Easy way to impress: “I love nothing more than hosting a big dinner at mine or a Sunday lunch, and serving salt baked turbot from the middle of the table. All you need is a couple of bowls of various seasonal veg to accompany it and you’re sorted. The theatricality of cracking open the salt crust can’t be beaten, it keeps the fish moist and juicy – as well as being surprisingly easy to do. For an easy recipe you whisk four egg whites until stiff and then fold in a kilo of salt (as if it were a meringue). Once done, lay a 2.5 kilo fish onto a tray and coat the sides and top in this mixture before baking. This will easily serve 4-5 people.’

How to perk up your lunchbox: ‘An easy lunchbox trick is inspired by a dish on the menu at our café: The Whitechapel Refectory. A mainstay is a Spankopita which is really simple to make and a delicious, effective lunch.

‘You can buy filo pastry from any good supermarket, which should come already rolled out. All you then need to do is layer four sheets into a cake tin, brushing butter between each layer. Then stuff with whatever seasonal dark leafy green you have to hand – whether it be Swiss Chard or Spinach – grate in a little nutmeg and mix in crumbled feta. Once complete, bake at 160 degrees for about 40 minutes, before turning the oven up to 180 degrees for the last 10 minutes, to ensure it’s perfectly crisp and golden (be careful to check on it regularly). This makes for the ultimate lunch and is easy to eat on the go.’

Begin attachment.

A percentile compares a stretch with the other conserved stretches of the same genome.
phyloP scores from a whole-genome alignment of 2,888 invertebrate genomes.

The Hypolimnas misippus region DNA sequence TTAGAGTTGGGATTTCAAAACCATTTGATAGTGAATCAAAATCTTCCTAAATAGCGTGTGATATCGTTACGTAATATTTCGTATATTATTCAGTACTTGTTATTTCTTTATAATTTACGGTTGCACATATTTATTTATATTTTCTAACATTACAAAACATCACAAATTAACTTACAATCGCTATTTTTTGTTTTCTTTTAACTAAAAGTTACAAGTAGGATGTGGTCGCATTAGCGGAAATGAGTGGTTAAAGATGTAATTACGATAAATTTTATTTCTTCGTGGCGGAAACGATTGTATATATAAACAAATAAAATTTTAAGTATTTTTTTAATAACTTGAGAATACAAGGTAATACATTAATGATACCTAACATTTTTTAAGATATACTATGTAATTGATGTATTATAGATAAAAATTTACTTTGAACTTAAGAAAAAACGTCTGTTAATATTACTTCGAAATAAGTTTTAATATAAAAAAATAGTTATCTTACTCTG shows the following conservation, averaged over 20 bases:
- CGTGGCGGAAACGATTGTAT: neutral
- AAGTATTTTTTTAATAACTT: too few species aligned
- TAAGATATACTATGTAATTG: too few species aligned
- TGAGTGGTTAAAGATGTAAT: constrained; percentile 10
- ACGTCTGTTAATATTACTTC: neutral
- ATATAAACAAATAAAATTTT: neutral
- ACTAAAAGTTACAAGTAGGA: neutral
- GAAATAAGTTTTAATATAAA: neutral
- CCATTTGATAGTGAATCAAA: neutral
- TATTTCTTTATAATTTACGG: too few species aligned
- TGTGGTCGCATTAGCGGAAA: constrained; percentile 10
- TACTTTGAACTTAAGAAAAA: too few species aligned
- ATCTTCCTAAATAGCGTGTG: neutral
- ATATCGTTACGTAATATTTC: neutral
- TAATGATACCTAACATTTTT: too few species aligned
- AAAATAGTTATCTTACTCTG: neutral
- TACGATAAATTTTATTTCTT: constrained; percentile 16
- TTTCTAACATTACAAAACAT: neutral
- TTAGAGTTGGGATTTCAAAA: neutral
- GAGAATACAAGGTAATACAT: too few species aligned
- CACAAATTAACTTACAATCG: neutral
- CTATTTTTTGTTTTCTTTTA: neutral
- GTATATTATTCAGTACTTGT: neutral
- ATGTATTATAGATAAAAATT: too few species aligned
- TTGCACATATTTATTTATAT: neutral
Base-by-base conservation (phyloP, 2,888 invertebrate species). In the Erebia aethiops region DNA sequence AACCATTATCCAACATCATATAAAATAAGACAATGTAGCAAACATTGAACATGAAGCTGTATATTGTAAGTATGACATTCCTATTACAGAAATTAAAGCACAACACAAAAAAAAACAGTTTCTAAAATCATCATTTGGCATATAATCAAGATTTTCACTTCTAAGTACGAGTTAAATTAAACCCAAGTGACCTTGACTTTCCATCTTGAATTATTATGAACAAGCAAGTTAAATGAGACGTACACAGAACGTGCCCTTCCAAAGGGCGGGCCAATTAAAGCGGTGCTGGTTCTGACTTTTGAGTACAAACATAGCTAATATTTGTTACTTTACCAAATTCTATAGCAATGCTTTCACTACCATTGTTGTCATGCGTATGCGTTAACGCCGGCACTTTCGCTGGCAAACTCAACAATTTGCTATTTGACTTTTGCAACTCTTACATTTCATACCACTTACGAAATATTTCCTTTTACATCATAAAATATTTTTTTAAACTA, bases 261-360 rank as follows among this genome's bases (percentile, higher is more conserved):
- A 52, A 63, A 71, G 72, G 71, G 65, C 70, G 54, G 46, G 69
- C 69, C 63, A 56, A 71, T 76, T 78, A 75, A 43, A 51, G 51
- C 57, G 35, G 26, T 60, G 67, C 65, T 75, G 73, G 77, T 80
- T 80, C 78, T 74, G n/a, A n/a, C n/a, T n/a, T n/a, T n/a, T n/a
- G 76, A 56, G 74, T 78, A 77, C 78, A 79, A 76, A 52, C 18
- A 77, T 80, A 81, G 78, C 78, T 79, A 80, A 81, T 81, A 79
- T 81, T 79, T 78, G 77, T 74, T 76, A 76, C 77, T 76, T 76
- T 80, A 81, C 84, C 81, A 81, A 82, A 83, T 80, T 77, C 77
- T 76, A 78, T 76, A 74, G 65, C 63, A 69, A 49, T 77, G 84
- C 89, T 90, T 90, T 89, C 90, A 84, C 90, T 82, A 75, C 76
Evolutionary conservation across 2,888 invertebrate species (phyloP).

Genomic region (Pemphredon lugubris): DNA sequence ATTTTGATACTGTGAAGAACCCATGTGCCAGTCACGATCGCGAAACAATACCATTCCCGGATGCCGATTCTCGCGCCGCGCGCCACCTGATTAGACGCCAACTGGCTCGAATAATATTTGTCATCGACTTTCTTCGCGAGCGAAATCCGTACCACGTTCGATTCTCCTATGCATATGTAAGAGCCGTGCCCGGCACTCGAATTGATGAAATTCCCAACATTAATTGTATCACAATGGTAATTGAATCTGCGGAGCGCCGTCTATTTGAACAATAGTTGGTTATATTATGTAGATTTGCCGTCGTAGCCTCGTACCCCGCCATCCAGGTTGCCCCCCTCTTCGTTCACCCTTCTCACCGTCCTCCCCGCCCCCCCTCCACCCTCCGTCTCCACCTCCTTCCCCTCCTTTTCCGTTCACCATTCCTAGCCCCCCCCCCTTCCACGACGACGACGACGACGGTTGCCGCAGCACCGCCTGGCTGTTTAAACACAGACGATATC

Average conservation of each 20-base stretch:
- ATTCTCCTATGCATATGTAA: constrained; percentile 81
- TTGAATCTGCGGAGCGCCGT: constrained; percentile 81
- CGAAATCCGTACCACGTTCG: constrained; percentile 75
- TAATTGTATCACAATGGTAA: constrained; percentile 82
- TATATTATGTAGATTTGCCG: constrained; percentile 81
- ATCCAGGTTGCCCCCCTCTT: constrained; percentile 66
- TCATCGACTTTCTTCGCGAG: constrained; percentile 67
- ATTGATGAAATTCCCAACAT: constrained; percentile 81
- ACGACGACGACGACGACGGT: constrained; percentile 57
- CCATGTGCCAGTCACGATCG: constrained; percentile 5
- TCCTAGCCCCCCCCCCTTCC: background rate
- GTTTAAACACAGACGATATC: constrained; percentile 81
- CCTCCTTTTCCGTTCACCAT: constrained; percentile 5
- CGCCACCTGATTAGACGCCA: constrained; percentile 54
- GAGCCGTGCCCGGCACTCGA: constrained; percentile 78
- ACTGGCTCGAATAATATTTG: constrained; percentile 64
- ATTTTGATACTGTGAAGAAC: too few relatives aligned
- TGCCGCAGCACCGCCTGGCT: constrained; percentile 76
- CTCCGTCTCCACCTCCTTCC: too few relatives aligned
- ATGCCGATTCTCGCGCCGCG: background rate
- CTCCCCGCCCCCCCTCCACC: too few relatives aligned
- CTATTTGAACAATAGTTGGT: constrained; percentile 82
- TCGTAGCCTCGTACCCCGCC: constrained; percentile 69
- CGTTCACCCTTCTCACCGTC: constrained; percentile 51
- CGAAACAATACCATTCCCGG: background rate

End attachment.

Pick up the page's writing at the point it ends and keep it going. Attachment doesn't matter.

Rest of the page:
Why we love Cam: He presides over the perfect neighbourhood restaurant (grab the window-seat if you can for fun people-watching). There’s a laid-back Soho vibe, and nothing predicable about the seasonal menu (no chance of the many regulars getting bored!) We loved our starter of fried anchovies – crispy, moreish fish, perfect with a squeeze of lemon and dipped in aioli – and all the dishes have an inspiring mix of flavours (chorizo and Jerusalem artichoke with our main of halibut worked wonderfully well) Brilliant (and affordable) wines-by-the-glass too..

Gnocchi with gorgonzola, walnuts and sage

gorgonzola gnocchiFOR THE GNOCCHI

1kg Maris Piper potatoes
100g 00 flour – plus extra for dusting
3 egg yolks
30g grated parmesan
½ a grated nutmeg

FOR THE SIMPLE GORGONZOLA SAUCE

100g gorgonzola
300ml cream
Pinch of pepper
Sage leaves (tossed in a frying pan of hot oil until darkened in colour and crispy)
roasted walnuts for sprinkling on top (roast in oven at 180 degrees for 4-5 minutes)

1. Cook potatoes in salted water until tender.
2. Put the potatoes on a baking tray & dry in an oven at 150ºC for 10 min.
3. Mash potatoes using a ricer.
4. Mix in nutmeg, parmesan & egg yolks.
5. Salt & pepper to taste.
6. Sift in flour & knead softly.
7. Roll out adding a little more flour if the dough is too wet.
8. Once rolled out into thin sausages, cut into 3cm little pillows.
9. Bring water to boil. Drop gnocchi in and once they float to surface, remove with a slotted spoon and place in bowl filled with ice water, to cool down.

FOR THE SIMPLE GORGONZOLA SAUCE

1. Boil cream and gorgonzola together in a saucepan.
2. Once you’ve achieved a nice consistency, add the gnocchi until warmed through.
3. Check seasoning.
4. Garnish with sage and walnuts.

10 Greek Street is now open for Sunday Lunch reservation; https://www.braybrookebeer.co/

Feature by Rosalind Lowe